The energy needed for the resynthesizes derives from three different reactions that occur in the organism: two of them depend on the foods we eat the third from Fosfocreatina, a substance similar to ATP and also stored in the muscles. The various reactions are functionally linked in such a way that the energy released by one of them is always used by the other "COUPLE REACTION". We are doing research on the benefits of massage. Through science with functional magnetic resonance imaging (fMRI) brain maps with encephalograms (EEG) and tests on individual energy fields with a gas release visualization machine (GDV). Through the touch on we rewrite the neuronal circuits through neurochemistry and neuroplasticity. Insula, posterior and anterior cingulate, inferior parietal cortex and medial prefrontal are involved in the neural correlates of consciousness, particularly in arousal and awareness. The massage activates the anterior cingulate cortex and the subgenual retrosplenial / posterior cortex. This increase in blood oxygen level-dependent signal (BOLD). Through the touch some mechanoreceptors are stimulated including: Merkel cells, Ruffini finals, Pacinian corpuscles, Meissner corpuscles, Free nerve termination. There is already research where the effects of body massage in premature infants have been explored and massage has been found to accelerate the maturation of electroencephalographic activity and visual function, particularly visual acuity. Higher levels of IGF-1 in the blood were found in massaged infants. The massage accelerated the maturation of visual function even in rat pups and increased the level of IGF-1 in the cortex. The antagonizing action of IGF-1 by systemic injections of the IGF-1 antagonist JB1 blocked the effects of massage in pups. These results show that massage has an influence on brain development and in particular on visual development and suggest that its effects are mediated by specific endogenous factors such as IGF-1. The connection between touch and feelings of emotion seem to occur in the limbic brain. In short, massage, in addition to the various bodily benefits, also has positive effects on the mind, helping in the treatment of anxiety or depression disorders or even diseases of the nervous system. You may have always known this but now science declares it more and more. Exercise encourages the brain to function at its optimal level of capacity, thus favoring the multiplication of neurons and the strengthening of neural connections, with the "side effect" of amplifying intellectual abilities. Motor coordination occupies a relevant part of what we mean "quality" of movement and is the basis of the integrated training method that we want to propose. The classic traditionalist view holds that a movement is coordinated when the content of the central impulse that commands the efferent impulses towards the periphery performs movements identical to the copy of this central impulse, the cortical one. The new concept of coordination maintains that it is not enough for the brain to send an impulse to ensure that the body moves accordingly but it is necessary, in addition to the efferent system where the last motor neuron is too influential, a series of auxiliary systems that make this impulse controlled and constant. The result of this controllability is included in the environment surrounding the action. Research on expertise (competence) discusses this assumption and shows that performance can be greatly influenced by voluntary intensive training. Evidence on the plasticity of the human mind and body suggests that the acquisition of skills should rather be described as a process of specific adaptations to the typical activities of the domain rather than as a development of the pre-existing innate ability muscles "don't move" without brain. The amygdala, an almond-shaped group of nuclei located in the limbic system, deep within the medial temporal lobes of the brain, is the boss when it comes to processing and storing memories of various emotions. In fact, the amygdala experiences emotions even before the conscious brain does. Repetitive triggering of the stress response makes the amygdala more reactive to apparent threats, which stimulates the stress response, thereby further triggering the amygdala, on and on and on in a vicious cycle. The amygdala serves to help form “implicit memories,” traces of past experiences that lie beneath conscious recognition. As the amygdala becomes more sensitized, it increasingly tinges those implicit memoirs with heightened residues of fear, causing the brain to experience ongoing anxiety that no longer has anything to do with the circumstances at hand. At the same time, the hippocampus, which is critical for developing “explicit memories” -clear, conscious, and records of what really happened-gets worn down by the body’s stress response. Cortisol and other glucocorticoids weaken synapses in the brain and inhibit formation of new ones. When the hippocampus is weakened, it’s much harder to produce new neurons and thus make new memories. As a result, the painful, fearful experiences the sensitized amygdala records get programmed into implicit memory, while the weakened hippocampus fails to record new explicit memories. The Lagree Fitness Method using the Mega former, because of its innovative design is optimally suited to rehabilitation type exercise. While known primarily for its use in the fitness industry, the Mega former has several mechanical features, which make it suitable for use in rehabilitation. It is a very solid and stable platform. Even morbidly obese patients will be able to use the machine safely. The patient can be sitting, lying down supine, prone, or standing, which is helpful for disabled patients. With over 300 defined exercises, and countless user described modifications there is a very large selection of ways to train each muscle group. Their springs provide many different resistances, so adjusting the resistance to even severely weak patients feasible, as in this case. In addition, counter intuitively, exercises done on the front of the machine, get easier as resistance is added. Rehabilitation of deconditioned muscles is a difficult and complex process. In many cases neurological and psychological dysfunction is ongoing. Lagree Fitness training with the Mega former can be a valuable tool in this patient population. Disabled patients can improve muscular strength, endurance, coordination, and balance using a modified version of LF training. For appropriate patients in a well monitored and controlled environment, LF training can be used to reverse the debilitating effects of many neurologic disorders. Medical clearance should always be sought before starting any rehabilitation program.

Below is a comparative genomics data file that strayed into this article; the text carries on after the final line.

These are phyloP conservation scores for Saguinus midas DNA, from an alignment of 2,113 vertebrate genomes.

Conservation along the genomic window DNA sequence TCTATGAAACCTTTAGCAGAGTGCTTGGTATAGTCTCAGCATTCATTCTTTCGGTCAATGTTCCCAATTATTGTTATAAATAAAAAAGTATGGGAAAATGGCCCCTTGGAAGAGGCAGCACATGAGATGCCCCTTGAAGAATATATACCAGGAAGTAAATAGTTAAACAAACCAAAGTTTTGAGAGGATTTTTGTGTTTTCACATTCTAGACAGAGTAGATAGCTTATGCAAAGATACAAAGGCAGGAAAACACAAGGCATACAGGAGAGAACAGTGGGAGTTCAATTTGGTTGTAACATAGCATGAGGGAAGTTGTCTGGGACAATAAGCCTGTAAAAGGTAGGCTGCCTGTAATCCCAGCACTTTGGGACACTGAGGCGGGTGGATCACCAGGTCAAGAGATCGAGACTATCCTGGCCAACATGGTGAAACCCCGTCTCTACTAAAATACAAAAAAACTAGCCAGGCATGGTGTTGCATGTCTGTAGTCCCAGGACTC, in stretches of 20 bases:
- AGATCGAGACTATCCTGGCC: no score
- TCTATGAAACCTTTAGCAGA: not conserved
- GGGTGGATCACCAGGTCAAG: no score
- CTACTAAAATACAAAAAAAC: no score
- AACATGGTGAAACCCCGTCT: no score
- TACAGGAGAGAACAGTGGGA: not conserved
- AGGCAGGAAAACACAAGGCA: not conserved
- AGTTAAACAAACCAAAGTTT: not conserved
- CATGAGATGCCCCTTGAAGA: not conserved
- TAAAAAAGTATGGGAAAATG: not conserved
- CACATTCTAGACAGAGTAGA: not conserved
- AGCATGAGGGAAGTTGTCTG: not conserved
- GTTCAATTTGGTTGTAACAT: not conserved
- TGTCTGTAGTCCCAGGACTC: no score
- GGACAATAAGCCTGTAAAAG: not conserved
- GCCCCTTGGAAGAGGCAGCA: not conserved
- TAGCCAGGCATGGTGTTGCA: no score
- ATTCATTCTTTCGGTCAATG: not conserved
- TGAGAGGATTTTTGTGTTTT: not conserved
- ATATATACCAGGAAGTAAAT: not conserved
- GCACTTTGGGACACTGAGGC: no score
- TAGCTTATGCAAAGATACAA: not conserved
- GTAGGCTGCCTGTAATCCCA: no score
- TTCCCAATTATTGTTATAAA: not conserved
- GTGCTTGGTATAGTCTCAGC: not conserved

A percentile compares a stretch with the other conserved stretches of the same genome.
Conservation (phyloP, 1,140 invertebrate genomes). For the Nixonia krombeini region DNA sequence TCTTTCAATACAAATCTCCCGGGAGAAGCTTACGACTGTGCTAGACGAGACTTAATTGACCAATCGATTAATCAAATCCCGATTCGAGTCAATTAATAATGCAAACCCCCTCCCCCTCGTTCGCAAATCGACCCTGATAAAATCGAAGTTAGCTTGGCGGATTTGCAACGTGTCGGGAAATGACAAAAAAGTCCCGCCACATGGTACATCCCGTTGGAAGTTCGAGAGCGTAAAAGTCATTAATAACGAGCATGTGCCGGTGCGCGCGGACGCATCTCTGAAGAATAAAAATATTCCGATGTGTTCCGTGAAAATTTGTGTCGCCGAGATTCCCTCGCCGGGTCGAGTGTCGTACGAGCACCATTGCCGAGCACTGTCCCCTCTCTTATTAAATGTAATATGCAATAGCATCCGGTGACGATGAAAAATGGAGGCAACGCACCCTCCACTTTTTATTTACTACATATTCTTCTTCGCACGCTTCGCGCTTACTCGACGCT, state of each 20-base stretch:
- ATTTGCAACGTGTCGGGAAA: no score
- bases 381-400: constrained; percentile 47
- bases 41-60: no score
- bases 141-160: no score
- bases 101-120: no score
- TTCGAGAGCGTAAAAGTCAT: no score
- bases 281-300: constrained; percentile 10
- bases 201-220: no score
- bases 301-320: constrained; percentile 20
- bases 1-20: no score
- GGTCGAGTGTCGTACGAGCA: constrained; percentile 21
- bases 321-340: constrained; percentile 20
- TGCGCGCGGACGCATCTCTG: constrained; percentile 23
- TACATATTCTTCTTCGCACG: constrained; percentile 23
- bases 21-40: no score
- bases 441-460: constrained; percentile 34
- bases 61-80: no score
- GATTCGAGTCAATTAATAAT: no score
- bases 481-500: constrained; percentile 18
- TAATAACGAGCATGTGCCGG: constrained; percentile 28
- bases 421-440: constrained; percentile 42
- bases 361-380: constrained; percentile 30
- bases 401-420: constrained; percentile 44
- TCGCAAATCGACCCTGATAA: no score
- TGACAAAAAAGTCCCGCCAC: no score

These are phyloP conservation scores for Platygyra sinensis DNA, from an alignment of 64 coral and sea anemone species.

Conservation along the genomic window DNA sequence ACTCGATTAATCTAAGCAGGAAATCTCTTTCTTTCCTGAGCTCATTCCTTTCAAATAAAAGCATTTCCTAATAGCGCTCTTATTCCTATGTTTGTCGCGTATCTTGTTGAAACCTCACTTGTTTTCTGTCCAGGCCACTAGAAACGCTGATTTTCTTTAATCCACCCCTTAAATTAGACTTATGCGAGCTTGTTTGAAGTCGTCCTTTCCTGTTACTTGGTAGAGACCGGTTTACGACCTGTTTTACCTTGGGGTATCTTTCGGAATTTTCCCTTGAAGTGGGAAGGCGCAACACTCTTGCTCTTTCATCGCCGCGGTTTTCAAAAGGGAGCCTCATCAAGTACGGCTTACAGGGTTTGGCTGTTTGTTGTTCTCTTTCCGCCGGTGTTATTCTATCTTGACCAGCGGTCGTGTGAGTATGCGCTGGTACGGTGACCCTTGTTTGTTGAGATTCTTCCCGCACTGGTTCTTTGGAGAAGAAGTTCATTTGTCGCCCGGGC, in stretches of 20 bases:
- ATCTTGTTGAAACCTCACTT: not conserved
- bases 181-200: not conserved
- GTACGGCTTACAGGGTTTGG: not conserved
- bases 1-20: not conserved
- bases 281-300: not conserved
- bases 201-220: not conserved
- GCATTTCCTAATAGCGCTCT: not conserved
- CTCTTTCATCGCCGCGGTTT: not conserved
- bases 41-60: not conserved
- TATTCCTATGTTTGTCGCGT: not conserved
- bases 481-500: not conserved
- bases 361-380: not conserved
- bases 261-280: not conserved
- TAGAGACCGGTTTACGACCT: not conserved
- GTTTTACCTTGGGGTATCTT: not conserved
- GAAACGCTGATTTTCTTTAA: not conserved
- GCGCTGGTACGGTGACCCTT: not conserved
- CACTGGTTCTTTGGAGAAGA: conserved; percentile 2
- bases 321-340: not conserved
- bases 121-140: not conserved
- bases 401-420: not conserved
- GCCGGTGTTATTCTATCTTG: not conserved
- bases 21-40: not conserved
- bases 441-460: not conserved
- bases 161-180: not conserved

Learning and Memory